Turing: censored regression example

Building upon my previous example of truncated regression, I thought I’d do a worked example of censored regression. To clarify, censoring is where observations below a lower bound and/or observations above an upper bound are recorded at being at those bounds. An example would be weighting something heavier than the maximum weight that a measuring device can handle, and recording it as the max weight on the dial.

If we think about that in the context of a simple linear regression model, we could be concrete about censoring, defining it in a function:

function censor_data(x, y, L, U)
    censor = fill(0, length(x))
    yc = copy(y)
    for i in 1:length(x)
        if y[i] > U
            censor[i] = 1
            yc[i] = U
        elseif y[i] < L
            censor[i] = -1
            yc[i] = L
        else
            censor[i] = 0
        end
    end
    return x, yc, censor
end

The vector censor has values 0 for uncensored data, -1 for left/lower censored data, and 1 for right/upper censored data. This is necessary for the censored regression model that we’ll construct below.

We can then generate some fake data, censor it, and visualise the process of censoring

# generate data
m, c, σ, N = 1, 0, 2, 200
x = rand(Uniform(-10, 10), N)
y = rand.(Normal.(m.*x.+c, σ))
# Apply censoring
L, U = -5, 5
xc, yc, censor = censor_data(x, y, L, U)

Our censored regression model can be defined as below. I borrowed from the suggestion by @joshualeond in this post.

using Turing

@model function censored_regression(x, y, censor)
    m ~ Normal(0, 2)
    c ~ Normal(0, 2)
    σ ~ truncated(Normal(0, 20), 0, Inf)
    for i in 1:length(x)
        if censor[i] == 0  # observed
            Turing.@addlogprob! logpdf(Normal(m*x[i]+c, σ), y[i])
        elseif censor[i] == 1 # right/upper censored
            Turing.@addlogprob! logccdf(Normal(m*x[i]+c, σ), y[i])
        elseif censor[i] == -1 # left/lower censored
            Turing.@addlogprob! logcdf(Normal(m*x[i]+c, σ), y[i])
        end
    end
end

We can then sample and check the chains

chain = sample(censored_regression(xc, yc, censor), NUTS(), 2000)
plot(chain)


Everything looks good. The posterior for m is pretty close, and the posterior for c is slightly low, but nothing overly problematic.

Visualising the posterior predictive confirms that the model is a good fit to the data. By using the censored regression model, we have avoided the bias in estimating the slope that would have occurred with regular regression alone.

8 Likes

Very nice!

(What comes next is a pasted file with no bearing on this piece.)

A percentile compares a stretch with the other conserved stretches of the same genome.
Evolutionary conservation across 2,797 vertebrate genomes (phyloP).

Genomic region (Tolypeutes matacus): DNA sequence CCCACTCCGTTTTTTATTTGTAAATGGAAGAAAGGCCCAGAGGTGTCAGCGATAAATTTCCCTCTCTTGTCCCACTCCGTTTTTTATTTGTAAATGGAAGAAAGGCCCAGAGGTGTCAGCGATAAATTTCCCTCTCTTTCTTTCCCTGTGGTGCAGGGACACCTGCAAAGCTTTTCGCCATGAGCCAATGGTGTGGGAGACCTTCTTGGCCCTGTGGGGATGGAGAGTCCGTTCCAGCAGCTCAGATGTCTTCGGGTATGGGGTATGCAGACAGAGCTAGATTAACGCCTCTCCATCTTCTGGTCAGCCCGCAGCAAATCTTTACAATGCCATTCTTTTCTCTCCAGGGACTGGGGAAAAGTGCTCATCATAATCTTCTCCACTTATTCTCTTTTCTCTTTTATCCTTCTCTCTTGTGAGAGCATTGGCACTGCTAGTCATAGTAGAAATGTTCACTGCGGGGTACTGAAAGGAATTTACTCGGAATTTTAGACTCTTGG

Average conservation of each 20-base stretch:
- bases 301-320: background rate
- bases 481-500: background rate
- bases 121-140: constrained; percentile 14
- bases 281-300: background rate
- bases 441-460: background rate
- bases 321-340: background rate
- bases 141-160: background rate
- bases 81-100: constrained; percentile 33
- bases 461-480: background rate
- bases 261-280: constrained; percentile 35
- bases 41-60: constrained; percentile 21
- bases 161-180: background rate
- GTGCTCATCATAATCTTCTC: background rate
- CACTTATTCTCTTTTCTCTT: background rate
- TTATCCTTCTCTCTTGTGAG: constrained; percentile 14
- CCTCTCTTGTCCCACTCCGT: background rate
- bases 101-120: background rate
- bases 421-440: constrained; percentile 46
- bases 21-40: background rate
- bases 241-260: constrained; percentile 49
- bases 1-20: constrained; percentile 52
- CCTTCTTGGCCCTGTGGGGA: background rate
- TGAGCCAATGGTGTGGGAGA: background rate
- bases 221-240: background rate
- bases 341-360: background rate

It’s interesting, I usually think of PPLs as a way to combine existing distributions (or meaures). So I’d probably approach this by first defining a new Censored measure, and then using that. It’s especially fun that Censored would be singular wrt Lebesgue measure, so we’d need to represent it on top of as a superposition of Lebesgue and Dirac measures.

I’ll need to see about getting this set up in MeasureTheory.jl, then we can compare that with your Turing implementation.

Thanks @cscherrer. I’m less of a mathematician/statistician than you, so I might not be following you exactly. But are you suggesting to replicate truncated() into a new censored function to work with distributions? From the user / model builder perspective, being able to write something like

y[i] ~ censored(Normal(m*x[i]+c, σ, L, U)

would be pretty amazing.

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Sorry if I was a little cryptic, but it sounds like you got the idea.

On the “singular wrt Lebesgue measure” thing… Say you took billions of samples from a censored distribution, and tried to build histograms. The samples at the limits of the distribution would tend to overwhelm the rest. The distribution is concentrated there, so in a sense the units don’t work out properly, and it’s a mess.

But this is the kind of use case we’re targeting for MeasureTheory, so it makes for a nice test.

1 Like

The problem you’re describing is modelled with Tobit Regression in my world. That would be an interesting thing to add to one of the econometrics packages.

Yep, I believe (but don’t know for sure) that this is doing exactly the same as Tobit regression, but with priors over m, c, and σ.

The lines

for i in 1:length(x)
    if censor[i] == 0  # observed
        Turing.acclogp!(_varinfo, logpdf(Normal(m*x[i]+c, σ), y[i]))
    elseif censor[i] == 1 # right/upper censored
        Turing.acclogp!(_varinfo, logccdf(Normal(m*x[i]+c, σ), y[i]))
    elseif censor[i] == -1 # left/lower censored
        Turing.acclogp!(_varinfo, logcdf(Normal(m*x[i]+c, σ), y[i]))
    end
end

modify the likelihood in the same way as the Tobit model, I believe. But happy to be corrected on that.

You can use Turing.@addlogprob! instead of Turing.acclogp!:

Turing.@addlogprob! logpdf(Normal(m*x[i]+c, σ), y[i])

The macro just rewrites it with Turing.acclogp! but you don’t have to specify (and hence are not warned about) the internal variable _varinfo.

2 Likes

That’s pretty nice. I’ll edit the post to use that approach.